01/10/2020 | Press release | Distributed by Public on 01/10/2020 16:55
WASHINGTON, D.C. - U.S. Senator Martin Heinrich (D-N.M.) welcomed the Senate passage of H.R. 925, America's Conservation Enhancement (ACE) Act, to reauthorize or establish several critical wildlife conservation programs and address the threats of emerging wildlife diseases and invasive species.
The bipartisan legislation includes a provision championed by Senator Heinrich to reauthorize the North American Wetlands Conservation Act (NAWCA) through 2025 and increase funding for the program to $60 million for each of Fiscal Years 2021 through 2025.
'Hunters, anglers, and other wildlife enthusiasts play a tremendous role in the success of bipartisan action on conservation issues. I'm pleased we were able to advance legislation to reauthorize and increase funding for the North American Wetlands Conservation Act, among several other provisions included in this package to conserve wildlife and habitat and enhance opportunities for outdoor recreation,' said Heinrich.
NAWCA was originally enacted in 1989 to provide federal cost-share funding-in partnership with funding from state and local governments, private industry, and non-profit organizations like Ducks Unlimited-to projects that conserve North America's waterfowl, fish, and wildlife resources. Heinrich, a member of the Senate Committee on Energy and Natural Resources, along with U.S. Senators John Kennedy (R-La.), Tom Carper (D-Del.), and Bill Cassidy (R-La.) introduced bipartisan legislation last year to reauthorize NAWCA.
'As a member of the Migratory Bird Conservation Commission, I am proud to help approve NAWCA grants, and I have been impressed by the program's demonstrated success in leveraging partnerships to restore essential habitat-including the Middle Rio Grande in New Mexico. NAWCA also supports our thriving multi-billion dollar outdoor recreation economy. We must build on this conservation success to ensure our kids and grandkids will be able to hunt, fish, and enjoy our wildlife,' continued Heinrich.
'Thanks to the dedicated leadership of Senator Heinrich, the Senate has taken a big step toward finalizing some of the most important fish and wildlife priorities in this Congress by passing the America's Conservation Enhancement Act,' said Whit Fosburgh, President and CEO of the Theodore Roosevelt Conservation Partnership.'The legislation includes reauthorization of the North American Wetlands Conservation Act and the authorization of the National Fish Habitat Conservation through Partnerships Act, two programs that fund some of the best fish and wildlife habitat restoration work in New Mexico and around the nation. The legislation also creates a coordinating task force to help address Chronic Wasting Disease, a major threat to the future of deer and deer hunting in New Mexico. Now that the Senate has acted, it is time for the House of Representatives to move this strongly bipartisan package on to the President's desk.'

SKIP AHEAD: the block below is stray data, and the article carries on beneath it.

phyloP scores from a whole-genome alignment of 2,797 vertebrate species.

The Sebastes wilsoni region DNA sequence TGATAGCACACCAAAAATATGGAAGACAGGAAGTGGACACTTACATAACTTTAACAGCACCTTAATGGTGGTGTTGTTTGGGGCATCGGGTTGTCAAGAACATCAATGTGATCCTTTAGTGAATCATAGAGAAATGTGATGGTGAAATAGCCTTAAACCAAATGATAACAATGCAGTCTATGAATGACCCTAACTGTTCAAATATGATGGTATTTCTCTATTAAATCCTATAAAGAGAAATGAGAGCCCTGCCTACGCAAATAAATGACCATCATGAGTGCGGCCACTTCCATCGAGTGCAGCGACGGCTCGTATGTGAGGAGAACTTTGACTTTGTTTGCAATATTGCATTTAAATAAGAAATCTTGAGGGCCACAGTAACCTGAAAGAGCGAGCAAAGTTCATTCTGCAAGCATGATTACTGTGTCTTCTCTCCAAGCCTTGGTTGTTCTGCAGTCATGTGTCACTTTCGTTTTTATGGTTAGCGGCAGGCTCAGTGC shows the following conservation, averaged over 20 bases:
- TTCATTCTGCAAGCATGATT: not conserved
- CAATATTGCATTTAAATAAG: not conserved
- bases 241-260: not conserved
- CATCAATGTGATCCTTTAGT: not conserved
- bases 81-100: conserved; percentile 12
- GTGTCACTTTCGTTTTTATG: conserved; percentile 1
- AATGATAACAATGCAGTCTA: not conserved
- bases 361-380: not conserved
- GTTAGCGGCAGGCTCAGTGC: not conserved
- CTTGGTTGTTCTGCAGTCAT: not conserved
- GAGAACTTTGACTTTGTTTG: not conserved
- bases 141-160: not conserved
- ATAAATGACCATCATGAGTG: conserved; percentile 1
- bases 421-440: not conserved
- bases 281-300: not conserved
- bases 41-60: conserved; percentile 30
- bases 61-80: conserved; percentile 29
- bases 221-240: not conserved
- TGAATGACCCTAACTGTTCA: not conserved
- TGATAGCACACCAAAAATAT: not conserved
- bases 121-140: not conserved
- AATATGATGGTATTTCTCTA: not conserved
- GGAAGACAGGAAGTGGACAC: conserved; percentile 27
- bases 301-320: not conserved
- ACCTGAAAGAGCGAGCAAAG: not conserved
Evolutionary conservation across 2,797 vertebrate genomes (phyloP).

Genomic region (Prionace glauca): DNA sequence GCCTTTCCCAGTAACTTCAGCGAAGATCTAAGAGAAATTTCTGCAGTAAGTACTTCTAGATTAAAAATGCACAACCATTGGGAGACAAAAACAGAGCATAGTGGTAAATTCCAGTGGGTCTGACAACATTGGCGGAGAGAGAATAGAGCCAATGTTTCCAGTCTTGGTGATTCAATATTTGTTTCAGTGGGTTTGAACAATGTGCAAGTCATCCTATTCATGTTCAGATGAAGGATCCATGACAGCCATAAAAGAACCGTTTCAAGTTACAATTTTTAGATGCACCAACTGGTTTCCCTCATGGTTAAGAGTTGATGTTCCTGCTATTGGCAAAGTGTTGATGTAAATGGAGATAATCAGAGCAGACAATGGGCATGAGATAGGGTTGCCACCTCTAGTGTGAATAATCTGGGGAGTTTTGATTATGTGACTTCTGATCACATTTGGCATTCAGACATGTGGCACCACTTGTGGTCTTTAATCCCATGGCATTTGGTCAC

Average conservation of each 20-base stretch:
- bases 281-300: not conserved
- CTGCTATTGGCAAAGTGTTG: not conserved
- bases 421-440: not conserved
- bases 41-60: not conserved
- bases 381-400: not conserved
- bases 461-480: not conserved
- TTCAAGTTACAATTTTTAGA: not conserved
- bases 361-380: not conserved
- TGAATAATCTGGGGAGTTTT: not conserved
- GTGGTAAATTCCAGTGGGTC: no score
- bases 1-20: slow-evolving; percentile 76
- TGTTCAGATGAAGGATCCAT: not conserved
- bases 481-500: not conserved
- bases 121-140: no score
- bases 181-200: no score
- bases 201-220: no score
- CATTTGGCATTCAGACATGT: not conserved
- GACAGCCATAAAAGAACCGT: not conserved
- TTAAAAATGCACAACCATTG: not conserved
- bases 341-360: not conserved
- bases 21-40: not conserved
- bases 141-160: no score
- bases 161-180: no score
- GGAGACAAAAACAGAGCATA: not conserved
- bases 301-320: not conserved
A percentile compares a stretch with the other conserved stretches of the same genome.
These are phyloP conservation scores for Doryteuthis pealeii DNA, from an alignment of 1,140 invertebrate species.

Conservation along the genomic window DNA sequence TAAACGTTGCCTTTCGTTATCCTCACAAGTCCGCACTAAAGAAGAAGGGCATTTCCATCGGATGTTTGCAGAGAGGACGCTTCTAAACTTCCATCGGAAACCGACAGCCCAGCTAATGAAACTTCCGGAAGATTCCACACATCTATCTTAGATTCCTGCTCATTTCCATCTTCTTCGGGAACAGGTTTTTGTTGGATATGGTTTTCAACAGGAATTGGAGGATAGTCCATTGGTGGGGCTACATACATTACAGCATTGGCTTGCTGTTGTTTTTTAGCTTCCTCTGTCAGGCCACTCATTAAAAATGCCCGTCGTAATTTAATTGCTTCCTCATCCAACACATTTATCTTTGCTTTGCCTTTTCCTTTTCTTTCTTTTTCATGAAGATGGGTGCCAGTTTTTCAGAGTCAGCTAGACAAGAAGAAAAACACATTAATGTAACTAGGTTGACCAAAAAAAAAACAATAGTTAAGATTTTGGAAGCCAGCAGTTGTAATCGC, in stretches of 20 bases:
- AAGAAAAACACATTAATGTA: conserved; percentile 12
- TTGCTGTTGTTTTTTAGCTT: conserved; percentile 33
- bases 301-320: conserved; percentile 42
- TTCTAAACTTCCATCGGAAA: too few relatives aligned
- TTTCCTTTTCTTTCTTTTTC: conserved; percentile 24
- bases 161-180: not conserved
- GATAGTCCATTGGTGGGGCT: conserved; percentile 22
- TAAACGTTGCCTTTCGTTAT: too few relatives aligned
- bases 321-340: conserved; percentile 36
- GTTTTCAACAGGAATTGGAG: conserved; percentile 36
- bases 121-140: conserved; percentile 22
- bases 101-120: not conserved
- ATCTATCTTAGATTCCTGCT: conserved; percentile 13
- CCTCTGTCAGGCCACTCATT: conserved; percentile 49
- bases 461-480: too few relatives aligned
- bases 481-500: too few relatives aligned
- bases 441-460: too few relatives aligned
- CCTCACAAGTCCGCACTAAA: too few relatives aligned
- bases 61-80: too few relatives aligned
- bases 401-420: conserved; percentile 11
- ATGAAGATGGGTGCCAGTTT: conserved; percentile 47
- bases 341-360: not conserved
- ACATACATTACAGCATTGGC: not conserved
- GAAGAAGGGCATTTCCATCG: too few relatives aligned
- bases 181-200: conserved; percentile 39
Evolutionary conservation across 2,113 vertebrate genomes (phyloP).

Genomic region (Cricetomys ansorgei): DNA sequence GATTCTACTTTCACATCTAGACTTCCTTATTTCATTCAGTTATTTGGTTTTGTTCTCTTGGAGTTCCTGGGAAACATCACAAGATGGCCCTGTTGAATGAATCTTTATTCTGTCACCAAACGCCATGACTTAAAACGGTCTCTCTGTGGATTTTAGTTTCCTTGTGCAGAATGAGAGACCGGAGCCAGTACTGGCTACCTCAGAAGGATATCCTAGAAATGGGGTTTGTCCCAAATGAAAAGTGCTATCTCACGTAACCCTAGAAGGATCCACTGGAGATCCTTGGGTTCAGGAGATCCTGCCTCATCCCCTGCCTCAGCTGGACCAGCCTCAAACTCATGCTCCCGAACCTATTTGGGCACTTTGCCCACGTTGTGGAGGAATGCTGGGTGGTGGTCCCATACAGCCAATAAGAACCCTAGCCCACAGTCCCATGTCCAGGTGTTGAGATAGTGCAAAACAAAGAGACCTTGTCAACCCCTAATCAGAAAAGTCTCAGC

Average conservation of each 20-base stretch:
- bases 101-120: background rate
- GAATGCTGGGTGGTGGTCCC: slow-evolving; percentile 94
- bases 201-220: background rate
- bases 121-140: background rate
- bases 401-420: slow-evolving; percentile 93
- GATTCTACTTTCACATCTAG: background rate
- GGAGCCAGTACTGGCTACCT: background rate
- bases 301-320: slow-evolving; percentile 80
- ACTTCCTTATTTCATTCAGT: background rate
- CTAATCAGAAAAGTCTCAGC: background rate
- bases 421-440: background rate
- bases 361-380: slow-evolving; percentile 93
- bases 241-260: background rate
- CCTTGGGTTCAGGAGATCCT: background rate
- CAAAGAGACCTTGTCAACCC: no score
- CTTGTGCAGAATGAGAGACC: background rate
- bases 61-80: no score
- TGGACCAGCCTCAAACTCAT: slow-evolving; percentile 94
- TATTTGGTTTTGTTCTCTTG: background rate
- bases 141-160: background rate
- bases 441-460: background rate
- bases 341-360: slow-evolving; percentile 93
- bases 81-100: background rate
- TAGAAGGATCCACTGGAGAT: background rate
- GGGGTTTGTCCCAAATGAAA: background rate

'At a time when one-third of wildlife species are at heightened risk of extinction and lawmakers struggle to agree on anything, the Senate is again showing that conservation can bring our leaders together to achieve real progress - and we thank Senator Heinrich for his leadership in getting this bill passed. This bill will help restore essential wildlife habitat like wetlands, restore desert fish habitat, help livestock producers coexist with predators, and support our outdoor heritage.' said Collin O'Mara, President and CEO of the National Wildlife Federation. 'The House should follow suit and pass these common-sense, bipartisan investments to restore wildlife populations and conserve our natural resources.'
'On behalf of the more than 1,000 members of Ducks Unlimited in New Mexico, we thank Senator Heinrich for his efforts to get this critical piece of conservation passed through the Senate,' said Junior Kerns, State Chairman of Ducks Unlimited in New Mexico.'NAWCA has already invested more than $20 million in New Mexico conserving, protecting and restoring more than 22,000 acres of wetlands and wildlife habitat.'